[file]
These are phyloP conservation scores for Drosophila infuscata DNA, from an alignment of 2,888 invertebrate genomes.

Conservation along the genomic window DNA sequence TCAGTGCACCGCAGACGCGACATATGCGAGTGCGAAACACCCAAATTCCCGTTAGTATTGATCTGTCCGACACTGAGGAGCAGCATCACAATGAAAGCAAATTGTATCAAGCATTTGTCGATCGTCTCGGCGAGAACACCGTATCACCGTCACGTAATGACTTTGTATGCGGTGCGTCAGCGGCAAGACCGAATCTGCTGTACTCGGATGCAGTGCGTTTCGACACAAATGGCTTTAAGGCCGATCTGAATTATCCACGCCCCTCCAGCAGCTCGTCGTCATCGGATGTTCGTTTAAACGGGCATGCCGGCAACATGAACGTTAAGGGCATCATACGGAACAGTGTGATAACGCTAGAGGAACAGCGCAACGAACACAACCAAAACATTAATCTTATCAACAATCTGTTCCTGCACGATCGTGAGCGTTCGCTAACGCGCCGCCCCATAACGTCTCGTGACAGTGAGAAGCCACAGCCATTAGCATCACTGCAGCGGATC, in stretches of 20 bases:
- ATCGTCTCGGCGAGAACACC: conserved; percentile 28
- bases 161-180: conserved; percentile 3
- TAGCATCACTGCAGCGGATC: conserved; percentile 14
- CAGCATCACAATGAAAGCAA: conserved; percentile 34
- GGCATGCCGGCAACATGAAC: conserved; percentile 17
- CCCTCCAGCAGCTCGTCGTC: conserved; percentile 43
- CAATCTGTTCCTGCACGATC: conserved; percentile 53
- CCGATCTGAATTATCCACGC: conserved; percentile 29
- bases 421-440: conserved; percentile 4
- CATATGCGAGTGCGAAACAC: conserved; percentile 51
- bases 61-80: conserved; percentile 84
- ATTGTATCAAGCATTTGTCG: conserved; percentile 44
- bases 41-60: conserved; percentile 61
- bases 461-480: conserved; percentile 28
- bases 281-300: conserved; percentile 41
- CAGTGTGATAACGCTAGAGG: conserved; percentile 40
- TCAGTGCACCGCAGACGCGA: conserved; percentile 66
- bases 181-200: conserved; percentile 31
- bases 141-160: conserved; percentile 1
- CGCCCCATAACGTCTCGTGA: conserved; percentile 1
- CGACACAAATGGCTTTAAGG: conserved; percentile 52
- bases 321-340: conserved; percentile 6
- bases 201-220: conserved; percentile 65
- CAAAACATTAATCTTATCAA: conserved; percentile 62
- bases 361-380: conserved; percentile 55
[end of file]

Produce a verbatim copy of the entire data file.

These are phyloP conservation scores for Drosophila infuscata DNA, from an alignment of 2,888 invertebrate genomes.

Conservation along the genomic window DNA sequence TCAGTGCACCGCAGACGCGACATATGCGAGTGCGAAACACCCAAATTCCCGTTAGTATTGATCTGTCCGACACTGAGGAGCAGCATCACAATGAAAGCAAATTGTATCAAGCATTTGTCGATCGTCTCGGCGAGAACACCGTATCACCGTCACGTAATGACTTTGTATGCGGTGCGTCAGCGGCAAGACCGAATCTGCTGTACTCGGATGCAGTGCGTTTCGACACAAATGGCTTTAAGGCCGATCTGAATTATCCACGCCCCTCCAGCAGCTCGTCGTCATCGGATGTTCGTTTAAACGGGCATGCCGGCAACATGAACGTTAAGGGCATCATACGGAACAGTGTGATAACGCTAGAGGAACAGCGCAACGAACACAACCAAAACATTAATCTTATCAACAATCTGTTCCTGCACGATCGTGAGCGTTCGCTAACGCGCCGCCCCATAACGTCTCGTGACAGTGAGAAGCCACAGCCATTAGCATCACTGCAGCGGATC, in stretches of 20 bases:
- ATCGTCTCGGCGAGAACACC: conserved; percentile 28
- bases 161-180: conserved; percentile 3
- TAGCATCACTGCAGCGGATC: conserved; percentile 14
- CAGCATCACAATGAAAGCAA: conserved; percentile 34
- GGCATGCCGGCAACATGAAC: conserved; percentile 17
- CCCTCCAGCAGCTCGTCGTC: conserved; percentile 43
- CAATCTGTTCCTGCACGATC: conserved; percentile 53
- CCGATCTGAATTATCCACGC: conserved; percentile 29
- bases 421-440: conserved; percentile 4
- CATATGCGAGTGCGAAACAC: conserved; percentile 51
- bases 61-80: conserved; percentile 84
- ATTGTATCAAGCATTTGTCG: conserved; percentile 44
- bases 41-60: conserved; percentile 61
- bases 461-480: conserved; percentile 28
- bases 281-300: conserved; percentile 41
- CAGTGTGATAACGCTAGAGG: conserved; percentile 40
- TCAGTGCACCGCAGACGCGA: conserved; percentile 66
- bases 181-200: conserved; percentile 31
- bases 141-160: conserved; percentile 1
- CGCCCCATAACGTCTCGTGA: conserved; percentile 1
- CGACACAAATGGCTTTAAGG: conserved; percentile 52
- bases 321-340: conserved; percentile 6
- bases 201-220: conserved; percentile 65
- CAAAACATTAATCTTATCAA: conserved; percentile 62
- bases 361-380: conserved; percentile 55